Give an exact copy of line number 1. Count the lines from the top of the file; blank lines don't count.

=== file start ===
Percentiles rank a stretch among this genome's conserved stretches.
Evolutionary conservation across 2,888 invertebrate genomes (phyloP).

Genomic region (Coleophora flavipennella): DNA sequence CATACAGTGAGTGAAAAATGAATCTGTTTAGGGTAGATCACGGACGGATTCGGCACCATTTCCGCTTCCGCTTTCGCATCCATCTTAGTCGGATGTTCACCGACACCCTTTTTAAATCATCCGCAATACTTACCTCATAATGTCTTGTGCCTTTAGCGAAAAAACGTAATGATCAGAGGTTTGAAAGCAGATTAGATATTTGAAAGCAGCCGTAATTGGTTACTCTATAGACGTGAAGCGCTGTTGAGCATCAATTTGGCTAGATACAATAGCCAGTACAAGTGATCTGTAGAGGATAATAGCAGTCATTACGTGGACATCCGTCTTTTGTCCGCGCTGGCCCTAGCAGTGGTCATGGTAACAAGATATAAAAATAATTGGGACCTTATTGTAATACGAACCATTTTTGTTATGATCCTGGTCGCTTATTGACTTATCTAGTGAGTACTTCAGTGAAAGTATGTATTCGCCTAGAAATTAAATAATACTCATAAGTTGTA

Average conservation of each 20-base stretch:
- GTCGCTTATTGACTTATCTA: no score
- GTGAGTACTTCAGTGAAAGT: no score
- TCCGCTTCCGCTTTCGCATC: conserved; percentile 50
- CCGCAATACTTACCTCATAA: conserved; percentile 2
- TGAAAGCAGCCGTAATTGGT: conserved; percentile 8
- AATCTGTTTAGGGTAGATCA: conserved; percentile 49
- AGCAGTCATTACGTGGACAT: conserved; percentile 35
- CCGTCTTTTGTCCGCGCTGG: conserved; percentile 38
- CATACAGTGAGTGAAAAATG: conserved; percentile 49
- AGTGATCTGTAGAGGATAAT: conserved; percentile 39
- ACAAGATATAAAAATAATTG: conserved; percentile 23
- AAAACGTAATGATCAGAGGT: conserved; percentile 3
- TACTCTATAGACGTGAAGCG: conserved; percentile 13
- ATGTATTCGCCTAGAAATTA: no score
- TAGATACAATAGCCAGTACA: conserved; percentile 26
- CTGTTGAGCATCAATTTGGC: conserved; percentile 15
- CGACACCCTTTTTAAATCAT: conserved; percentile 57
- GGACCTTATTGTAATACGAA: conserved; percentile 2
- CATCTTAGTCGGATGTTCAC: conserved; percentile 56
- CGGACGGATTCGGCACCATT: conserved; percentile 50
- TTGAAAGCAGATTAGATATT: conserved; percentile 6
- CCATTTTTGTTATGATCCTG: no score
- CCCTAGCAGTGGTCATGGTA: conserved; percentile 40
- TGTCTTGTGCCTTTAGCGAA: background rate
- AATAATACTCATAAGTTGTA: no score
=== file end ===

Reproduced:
Percentiles rank a stretch among this genome's conserved stretches.